Tibetan Performing Arts at 50

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Today, I heard on the Voice of Tibet that the Tibetan Institute of Performing Arts in Dharamsala has turned 50.

This is one institution in exile that has served a unique purpose in bringing Tibetan performing arts tradition to the world at large, including the Tibetans in diaspora. In the process many have lauded its contribution in clearly projecting the “pure” Tibetan tradition (as opposed to what China is doing to the art).  I feel the time has come for TIPA, as it is more popularly known to the English-speaking community (Dhoegar to the Tibetans), to reassess its role in the new environment it is in.

Fifty years back, TIPA was set up for the basic functional utility of being a center for preserving some of the Tibetan music and dance traditions. It has very much served this purpose since then. But now the time has come for TIPA to go beyond mere preservation and to step up its efforts on composition.  Yes, TIPA artistes do compose and some of its products come out through bands like Akama. Also, the most popular tune during my school days would be “Zepay Rinzin Wangmo”, composed by then TIPA artiste and currently located in Canada, Thupten Samdup la.  But these are non-traditional output.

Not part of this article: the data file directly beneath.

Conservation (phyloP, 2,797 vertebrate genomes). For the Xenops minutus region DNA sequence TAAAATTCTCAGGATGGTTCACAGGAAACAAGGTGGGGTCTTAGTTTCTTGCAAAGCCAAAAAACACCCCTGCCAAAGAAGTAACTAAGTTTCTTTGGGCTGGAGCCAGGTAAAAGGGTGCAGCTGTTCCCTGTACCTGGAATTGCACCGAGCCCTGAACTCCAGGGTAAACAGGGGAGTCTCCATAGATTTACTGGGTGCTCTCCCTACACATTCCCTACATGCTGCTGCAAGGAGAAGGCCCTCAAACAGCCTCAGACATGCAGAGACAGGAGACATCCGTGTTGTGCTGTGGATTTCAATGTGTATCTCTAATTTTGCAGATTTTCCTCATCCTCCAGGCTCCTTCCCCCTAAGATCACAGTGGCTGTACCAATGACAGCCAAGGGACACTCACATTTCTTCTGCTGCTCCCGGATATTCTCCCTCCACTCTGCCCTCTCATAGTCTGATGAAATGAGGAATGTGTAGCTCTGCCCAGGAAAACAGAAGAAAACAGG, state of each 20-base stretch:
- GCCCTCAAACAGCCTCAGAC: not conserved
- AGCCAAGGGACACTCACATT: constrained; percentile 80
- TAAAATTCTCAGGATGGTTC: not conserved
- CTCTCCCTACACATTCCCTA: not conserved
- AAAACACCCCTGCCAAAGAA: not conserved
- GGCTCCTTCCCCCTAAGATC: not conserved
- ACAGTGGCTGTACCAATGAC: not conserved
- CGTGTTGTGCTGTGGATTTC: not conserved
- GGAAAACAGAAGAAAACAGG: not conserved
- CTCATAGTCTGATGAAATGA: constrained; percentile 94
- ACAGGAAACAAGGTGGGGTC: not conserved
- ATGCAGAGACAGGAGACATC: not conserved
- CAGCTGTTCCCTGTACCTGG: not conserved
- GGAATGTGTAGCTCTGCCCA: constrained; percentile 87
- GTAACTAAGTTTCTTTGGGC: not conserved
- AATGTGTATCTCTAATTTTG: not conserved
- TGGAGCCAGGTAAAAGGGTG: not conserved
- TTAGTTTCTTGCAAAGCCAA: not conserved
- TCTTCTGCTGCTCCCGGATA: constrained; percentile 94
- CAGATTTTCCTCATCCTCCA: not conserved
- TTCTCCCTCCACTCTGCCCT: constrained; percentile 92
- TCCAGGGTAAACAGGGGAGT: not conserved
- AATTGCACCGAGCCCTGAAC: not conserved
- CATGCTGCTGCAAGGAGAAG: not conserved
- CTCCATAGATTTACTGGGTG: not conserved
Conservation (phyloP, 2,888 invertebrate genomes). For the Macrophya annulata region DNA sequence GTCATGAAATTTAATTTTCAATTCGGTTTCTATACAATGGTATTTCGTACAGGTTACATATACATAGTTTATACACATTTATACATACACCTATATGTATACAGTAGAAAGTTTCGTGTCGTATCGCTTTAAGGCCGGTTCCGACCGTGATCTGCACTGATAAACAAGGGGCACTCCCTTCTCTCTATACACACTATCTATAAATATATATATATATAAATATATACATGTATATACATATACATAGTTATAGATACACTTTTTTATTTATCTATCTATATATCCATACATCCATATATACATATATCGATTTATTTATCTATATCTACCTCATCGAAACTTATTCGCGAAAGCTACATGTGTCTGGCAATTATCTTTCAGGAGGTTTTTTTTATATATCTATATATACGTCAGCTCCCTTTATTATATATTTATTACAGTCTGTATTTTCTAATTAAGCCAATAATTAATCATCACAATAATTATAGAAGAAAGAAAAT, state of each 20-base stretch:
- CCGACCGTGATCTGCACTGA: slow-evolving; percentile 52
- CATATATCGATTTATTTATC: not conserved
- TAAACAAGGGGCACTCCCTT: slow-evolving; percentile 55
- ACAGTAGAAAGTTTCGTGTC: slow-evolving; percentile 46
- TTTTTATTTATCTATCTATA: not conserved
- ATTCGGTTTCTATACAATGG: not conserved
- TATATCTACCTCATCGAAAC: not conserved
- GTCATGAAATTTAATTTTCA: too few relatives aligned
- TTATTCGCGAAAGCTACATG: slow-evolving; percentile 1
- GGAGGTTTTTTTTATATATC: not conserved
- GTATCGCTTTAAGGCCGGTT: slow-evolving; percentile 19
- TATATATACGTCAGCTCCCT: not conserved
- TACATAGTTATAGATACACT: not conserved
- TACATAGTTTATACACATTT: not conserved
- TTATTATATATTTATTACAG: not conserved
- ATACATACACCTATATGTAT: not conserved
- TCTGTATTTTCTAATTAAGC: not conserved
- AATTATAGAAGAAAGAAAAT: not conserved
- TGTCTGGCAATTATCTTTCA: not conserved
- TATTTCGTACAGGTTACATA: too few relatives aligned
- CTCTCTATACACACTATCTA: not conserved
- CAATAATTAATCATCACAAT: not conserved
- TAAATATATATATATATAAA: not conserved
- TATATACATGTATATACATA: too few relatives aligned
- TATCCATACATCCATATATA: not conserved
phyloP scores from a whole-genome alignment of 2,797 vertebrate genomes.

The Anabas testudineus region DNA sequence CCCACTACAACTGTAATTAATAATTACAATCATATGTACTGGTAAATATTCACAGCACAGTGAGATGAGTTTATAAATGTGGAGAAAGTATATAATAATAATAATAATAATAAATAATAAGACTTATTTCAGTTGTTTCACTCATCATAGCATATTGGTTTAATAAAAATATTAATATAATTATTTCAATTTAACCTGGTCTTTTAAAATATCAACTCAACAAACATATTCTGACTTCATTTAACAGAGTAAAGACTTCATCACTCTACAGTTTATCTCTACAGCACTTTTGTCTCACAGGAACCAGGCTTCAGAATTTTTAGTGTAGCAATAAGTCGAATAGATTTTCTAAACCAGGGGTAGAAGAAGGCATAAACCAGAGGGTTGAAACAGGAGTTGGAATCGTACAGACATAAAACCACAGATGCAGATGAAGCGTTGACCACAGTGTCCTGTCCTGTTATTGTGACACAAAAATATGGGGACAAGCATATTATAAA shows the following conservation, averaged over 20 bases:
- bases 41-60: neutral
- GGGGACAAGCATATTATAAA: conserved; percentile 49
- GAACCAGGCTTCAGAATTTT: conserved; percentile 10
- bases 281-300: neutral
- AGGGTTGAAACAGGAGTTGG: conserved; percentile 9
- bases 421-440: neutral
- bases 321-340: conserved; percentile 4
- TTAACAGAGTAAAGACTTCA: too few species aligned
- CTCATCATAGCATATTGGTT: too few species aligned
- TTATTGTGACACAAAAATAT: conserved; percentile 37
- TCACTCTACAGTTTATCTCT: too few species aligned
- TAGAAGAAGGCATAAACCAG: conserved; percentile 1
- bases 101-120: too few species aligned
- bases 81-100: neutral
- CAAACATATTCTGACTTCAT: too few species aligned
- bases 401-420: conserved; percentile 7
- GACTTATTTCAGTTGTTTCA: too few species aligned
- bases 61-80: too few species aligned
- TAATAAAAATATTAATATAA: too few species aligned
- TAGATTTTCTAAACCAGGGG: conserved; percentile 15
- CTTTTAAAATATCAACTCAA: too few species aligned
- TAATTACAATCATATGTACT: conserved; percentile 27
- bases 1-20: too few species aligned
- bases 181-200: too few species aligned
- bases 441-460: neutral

In recent years, TIPA has done much to promote the Tibetan opera tradition. I heard TIPA Director Wangchuk Phasur say that it has been supporting eight Tibetan opera troupes throughout the Indian subcontinent. Also,  TIPA has composed more than two operas (Milarepa and The Great Fifth Dalai Lama) in the post-1959 period (there are, I think two more that I have not seen) .  Such works need to be expanded.  Similarly, in the field of semi-classical music like Nangma, Toeshey or Garlu, I do not think there have been any new compositions and that needs to be paid attention to.

It is only through composition that we enrich the classical musical tradition. But then, as a commercial for a church in our part of the United States says, what I am doing is giving “Just a thought, not a sermon.”

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